Applying for a job can involve neatly typed resumes, lengthy applications and sweaty palms. But illegal job interview questions? Here's what to look for and what to do if you encounter them. Be sure to also download FindLaw's Guide to Hiring [pdf] to make sure you know your rights when seeking a new job.
Employers have enormous latitude in the kind of questions they can ask in an interview. But a series of laws beginning in the 1960's made certain kinds of personal information protected, closing down lines of questions about an applicant's race, beliefs, marital status, age, et cetera. States and municipalities have established even more protections, making it illegal to ask questions that would reveal such things as the applicant's sexual orientation. Affirmative action reaffirms these laws and demands that businesses with government contracts and more than 50 employees have a work force that represents the diversity of their society.
So that means the process is fair, right? The best person for the job gets hired?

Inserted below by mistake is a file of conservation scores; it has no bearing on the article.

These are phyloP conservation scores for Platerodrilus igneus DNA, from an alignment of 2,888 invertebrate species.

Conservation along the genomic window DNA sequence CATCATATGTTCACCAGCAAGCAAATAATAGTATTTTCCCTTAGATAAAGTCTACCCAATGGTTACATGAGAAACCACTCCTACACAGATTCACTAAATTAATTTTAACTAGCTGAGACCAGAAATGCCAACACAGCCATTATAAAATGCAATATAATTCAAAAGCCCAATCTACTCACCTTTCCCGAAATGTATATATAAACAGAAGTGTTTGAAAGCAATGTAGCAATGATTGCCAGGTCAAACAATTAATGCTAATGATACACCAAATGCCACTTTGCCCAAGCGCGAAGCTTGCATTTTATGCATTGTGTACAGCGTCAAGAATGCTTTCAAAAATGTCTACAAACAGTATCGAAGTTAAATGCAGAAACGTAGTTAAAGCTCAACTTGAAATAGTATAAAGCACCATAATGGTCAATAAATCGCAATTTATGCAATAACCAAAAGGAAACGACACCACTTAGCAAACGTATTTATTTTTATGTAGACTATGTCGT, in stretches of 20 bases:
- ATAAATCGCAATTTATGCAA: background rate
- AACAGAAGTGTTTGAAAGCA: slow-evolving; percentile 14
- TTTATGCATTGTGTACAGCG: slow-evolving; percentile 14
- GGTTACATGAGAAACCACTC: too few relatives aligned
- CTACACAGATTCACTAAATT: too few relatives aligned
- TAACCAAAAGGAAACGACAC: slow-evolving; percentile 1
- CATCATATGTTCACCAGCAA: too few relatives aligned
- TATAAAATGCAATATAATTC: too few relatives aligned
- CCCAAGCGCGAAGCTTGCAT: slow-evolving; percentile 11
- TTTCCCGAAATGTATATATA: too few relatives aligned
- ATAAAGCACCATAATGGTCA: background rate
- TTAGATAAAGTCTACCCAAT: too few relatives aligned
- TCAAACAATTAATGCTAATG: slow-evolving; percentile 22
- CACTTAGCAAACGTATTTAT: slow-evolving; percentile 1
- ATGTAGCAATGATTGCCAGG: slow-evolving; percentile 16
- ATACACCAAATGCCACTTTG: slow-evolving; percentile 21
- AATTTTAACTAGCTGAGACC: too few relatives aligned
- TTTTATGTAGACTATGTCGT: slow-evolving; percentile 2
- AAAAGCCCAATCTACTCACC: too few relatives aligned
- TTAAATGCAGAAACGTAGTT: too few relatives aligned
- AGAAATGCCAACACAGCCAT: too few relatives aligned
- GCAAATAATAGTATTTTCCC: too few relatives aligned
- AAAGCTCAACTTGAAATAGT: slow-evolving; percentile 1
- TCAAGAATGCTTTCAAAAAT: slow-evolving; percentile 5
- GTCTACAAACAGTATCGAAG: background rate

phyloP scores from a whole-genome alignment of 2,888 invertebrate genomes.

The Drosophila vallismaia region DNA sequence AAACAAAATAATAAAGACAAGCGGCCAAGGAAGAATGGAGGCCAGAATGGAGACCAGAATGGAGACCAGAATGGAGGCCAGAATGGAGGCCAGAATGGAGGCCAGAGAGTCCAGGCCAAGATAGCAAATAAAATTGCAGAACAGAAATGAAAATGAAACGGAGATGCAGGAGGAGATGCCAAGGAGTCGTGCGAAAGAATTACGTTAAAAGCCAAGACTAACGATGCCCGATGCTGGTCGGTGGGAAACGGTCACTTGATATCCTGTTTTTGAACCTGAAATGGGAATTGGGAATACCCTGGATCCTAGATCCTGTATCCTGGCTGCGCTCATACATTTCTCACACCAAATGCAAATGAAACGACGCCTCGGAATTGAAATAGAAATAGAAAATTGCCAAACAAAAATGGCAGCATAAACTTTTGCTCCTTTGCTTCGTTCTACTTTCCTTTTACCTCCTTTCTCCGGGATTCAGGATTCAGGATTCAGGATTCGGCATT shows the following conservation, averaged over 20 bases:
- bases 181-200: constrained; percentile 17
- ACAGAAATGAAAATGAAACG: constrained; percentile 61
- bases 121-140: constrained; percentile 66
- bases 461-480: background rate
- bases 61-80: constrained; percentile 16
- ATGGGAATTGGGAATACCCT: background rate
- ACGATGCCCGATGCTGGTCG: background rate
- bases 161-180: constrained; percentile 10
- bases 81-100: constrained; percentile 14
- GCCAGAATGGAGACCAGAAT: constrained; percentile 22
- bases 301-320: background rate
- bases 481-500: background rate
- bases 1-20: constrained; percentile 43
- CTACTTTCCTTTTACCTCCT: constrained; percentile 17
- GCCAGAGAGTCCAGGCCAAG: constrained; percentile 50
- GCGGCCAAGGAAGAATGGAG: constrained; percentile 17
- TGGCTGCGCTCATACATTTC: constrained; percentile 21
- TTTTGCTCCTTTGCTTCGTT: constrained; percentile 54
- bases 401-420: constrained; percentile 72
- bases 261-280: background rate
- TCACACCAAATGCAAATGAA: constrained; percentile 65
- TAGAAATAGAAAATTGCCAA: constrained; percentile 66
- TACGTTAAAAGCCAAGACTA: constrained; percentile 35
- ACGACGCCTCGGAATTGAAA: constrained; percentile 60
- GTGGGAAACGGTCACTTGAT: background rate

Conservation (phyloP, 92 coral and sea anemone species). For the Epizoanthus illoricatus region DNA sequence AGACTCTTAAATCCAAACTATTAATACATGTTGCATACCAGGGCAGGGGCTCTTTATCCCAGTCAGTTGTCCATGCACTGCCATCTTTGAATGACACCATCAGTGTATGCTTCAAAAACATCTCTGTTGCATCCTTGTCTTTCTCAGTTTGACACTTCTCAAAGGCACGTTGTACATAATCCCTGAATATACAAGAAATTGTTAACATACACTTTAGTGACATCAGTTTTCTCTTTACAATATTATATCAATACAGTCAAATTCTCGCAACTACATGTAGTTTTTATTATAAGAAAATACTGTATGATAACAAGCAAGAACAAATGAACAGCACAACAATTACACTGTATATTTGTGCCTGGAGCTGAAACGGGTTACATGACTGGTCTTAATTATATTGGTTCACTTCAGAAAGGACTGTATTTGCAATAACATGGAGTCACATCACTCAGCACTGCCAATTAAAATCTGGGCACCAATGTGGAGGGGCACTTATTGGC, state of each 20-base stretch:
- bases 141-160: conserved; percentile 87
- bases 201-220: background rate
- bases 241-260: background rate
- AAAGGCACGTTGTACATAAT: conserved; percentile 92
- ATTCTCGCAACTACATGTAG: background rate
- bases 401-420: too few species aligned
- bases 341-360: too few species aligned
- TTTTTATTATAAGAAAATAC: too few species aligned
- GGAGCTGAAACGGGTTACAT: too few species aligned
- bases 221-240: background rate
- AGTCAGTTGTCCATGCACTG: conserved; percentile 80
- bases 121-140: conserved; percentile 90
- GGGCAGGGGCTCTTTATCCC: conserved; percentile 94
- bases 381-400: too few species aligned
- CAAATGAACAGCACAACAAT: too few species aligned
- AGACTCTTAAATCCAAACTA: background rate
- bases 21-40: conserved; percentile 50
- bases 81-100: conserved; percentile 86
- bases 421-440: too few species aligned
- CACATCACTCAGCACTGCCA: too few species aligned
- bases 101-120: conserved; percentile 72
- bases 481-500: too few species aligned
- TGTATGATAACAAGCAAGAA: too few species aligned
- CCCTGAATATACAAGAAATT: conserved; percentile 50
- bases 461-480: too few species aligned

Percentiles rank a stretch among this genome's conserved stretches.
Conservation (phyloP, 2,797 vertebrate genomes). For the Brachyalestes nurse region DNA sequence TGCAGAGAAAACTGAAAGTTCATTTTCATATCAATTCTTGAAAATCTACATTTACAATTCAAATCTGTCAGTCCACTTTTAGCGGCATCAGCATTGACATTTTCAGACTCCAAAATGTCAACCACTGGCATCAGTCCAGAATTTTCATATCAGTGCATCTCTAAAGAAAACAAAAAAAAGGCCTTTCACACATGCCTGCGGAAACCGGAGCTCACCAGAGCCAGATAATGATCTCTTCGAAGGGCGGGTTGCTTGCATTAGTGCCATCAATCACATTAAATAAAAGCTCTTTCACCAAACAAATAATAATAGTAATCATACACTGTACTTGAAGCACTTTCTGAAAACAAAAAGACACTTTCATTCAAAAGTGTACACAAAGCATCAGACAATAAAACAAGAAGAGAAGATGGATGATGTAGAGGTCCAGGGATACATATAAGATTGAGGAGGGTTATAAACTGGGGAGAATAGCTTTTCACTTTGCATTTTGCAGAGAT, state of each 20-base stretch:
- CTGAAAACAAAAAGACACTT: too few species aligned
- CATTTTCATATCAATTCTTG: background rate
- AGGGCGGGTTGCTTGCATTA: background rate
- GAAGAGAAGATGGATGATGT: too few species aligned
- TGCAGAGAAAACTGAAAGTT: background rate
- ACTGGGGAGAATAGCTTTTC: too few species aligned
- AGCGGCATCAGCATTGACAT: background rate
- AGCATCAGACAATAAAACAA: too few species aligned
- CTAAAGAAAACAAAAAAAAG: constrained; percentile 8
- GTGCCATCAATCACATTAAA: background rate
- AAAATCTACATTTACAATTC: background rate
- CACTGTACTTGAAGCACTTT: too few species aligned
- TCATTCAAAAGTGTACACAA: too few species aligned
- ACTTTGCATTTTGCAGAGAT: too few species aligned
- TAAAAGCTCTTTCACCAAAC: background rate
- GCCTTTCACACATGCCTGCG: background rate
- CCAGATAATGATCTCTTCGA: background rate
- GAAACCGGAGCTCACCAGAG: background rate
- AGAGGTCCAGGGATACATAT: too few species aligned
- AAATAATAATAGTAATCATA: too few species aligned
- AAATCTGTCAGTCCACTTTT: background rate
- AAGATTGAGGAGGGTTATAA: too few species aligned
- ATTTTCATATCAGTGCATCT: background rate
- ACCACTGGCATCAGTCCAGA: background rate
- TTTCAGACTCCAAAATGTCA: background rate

Dream on. While an employer can no longer discriminate against you for the color of your skin, they can if they don't like the color of your shoes. They can't chose candidates based on their religion, but it doesn't hurt if the employer knows your dad or thinks you have a winning smile. An employer can discriminate to their heart's content, as long as they don't discriminate in certain protected areas.
From an employer's point of view, the interview process is about assessing an applicant's match to the position and the work culture. The hiring party wants to rule the applicant out or in as quickly as possible, and everything is in play - attire and composure as much as education and experience. (Read: small talk isn't really small talk.) That is why employers get into trouble when they ask questions that address attributes or background information about an applicant that is protected by law.
Where are you from? Are you disabled? What does that have to do with the job?
Let the interviewer know that the question was illegal
It can be tactfully done. If it puts your interviewer on alert, so be it. You can thank your lucky stars that you found out right away that the company is still in the dark ages.
If you can honestly give the answer they are looking for, you could consider answering the question. If the question is blatantly illegal, you can lie, too. What are they going to do, fire you for not letting them violate your civil rights?
Contact your local federal Equal Employment Opportunity office and file a claim.
If you are looking for a new job and would like to learn more about protected information and illegal questions, it will be helpful to read a book on the subject. Matthew J. DeLuca's Best Answers to the 201 Most Frequently Asked Interview Questions (1996) is an excellent book and has a chapter devoted just to illegal questions.